Smart Tea Choices for Hot Summer Days
“Hot tea on hot summer days?!” There have been scientific studies showing that drinking hot beverages triggers our body’s natural cooling system—sweating, and the evaporation of this sweat helps modulate body temperature and maintain heat balance. However, others argued that the amount of heat lost by sweating and evaporation will never exceed the amount of heat gained by the hot drink consumed. Whether drinking hot beverages can cool down our body or not, there are other good reasons to include hot tea on our summer drink list.
First, in the “yin (cold) and yang (hot) world” of Chinese medicine, our digestion process requires the yang energy. Drinking warm beverages enhances our digestive system, while consuming too much iced cold drinks actually weakens it. When our digestive health is good, other systems in our body will also function well.
Second, many real (Camellia Sinensis) and herbal teas have health properties that help our body fight the summer heat and humidity. Here are some examples:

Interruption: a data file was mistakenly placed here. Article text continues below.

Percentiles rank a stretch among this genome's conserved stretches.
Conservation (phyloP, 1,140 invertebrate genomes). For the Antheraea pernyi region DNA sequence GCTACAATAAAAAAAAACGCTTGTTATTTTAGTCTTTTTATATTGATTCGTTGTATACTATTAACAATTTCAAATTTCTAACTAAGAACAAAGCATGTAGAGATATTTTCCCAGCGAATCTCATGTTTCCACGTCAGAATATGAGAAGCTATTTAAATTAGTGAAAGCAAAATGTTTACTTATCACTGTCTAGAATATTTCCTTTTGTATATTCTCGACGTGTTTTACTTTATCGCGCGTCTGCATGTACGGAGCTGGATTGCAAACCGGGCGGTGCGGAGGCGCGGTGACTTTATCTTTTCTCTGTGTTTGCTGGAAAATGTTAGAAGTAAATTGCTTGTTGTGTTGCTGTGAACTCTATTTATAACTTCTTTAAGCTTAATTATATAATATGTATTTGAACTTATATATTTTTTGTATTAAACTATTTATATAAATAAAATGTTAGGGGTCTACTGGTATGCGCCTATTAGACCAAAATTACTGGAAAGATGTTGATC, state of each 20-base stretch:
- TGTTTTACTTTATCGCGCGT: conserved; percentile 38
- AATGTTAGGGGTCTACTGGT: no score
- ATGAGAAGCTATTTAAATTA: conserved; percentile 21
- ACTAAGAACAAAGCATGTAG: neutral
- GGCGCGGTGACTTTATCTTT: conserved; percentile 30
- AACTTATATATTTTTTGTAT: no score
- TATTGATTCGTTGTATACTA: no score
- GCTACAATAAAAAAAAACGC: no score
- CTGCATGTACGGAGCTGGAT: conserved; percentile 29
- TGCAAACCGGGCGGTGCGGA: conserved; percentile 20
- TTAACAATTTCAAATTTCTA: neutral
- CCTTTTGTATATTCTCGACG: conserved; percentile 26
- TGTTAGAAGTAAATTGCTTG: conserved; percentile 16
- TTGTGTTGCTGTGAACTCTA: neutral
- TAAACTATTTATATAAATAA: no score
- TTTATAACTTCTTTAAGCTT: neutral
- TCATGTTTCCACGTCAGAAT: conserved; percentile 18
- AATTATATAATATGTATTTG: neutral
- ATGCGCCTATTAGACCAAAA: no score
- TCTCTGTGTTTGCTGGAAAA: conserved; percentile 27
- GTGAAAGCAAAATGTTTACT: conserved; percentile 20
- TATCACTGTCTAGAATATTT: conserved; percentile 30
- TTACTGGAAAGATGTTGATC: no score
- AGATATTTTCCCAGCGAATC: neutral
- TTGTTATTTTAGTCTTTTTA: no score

Barley Tea is a popular summer beverage in Asia. Made by simmering lightly roasted barley grains in water, this tea has a toasty flavor with slightly bitter undertones. It helps reduce stress and rehydrates the body naturally.
Chrysanthemum Tea can clear our internal heat and support our liver, lungs and eyesight. It can ease symptoms of a summer cold, fever, dry mouth and headache.
Hibiscus Tea is usually made from dried hibiscus flowers. It is deep red in color and has sweet and tart flavor similar to cranberry. Historically, hibiscus tea was used in African countries to decrease body temperature, treat heart disease and related illnesses, and sooth sore throat.
Mint Tea not only cools down our body, it also refreshes it. It is a wonderful beverage for the summer.
The above are just a few examples of how tea is good for us in the summer. Their health benefits are best acquired in the form of hot infusion. However, if drinking hot beverages in the summer really isn’t your cup of tea, then try the cold brew version. It will still be healthier than consuming sugar-rich carbonated drinks.
The information, including but not limited to, text, graphics, images and other material contained on this website are for informational purposes only. The purpose of this website is to promote broad consumer understanding and knowledge of various health topics related to tea (both true and herbal). It is not intended to be a substitute for professional medical advice, diagnosis or treatment. Always seek the advice of your physician or other qualified health care provider with any questions you may have regarding a medical condition and never disregard professional medical advice or delay in seeking it because of something you have read on this website.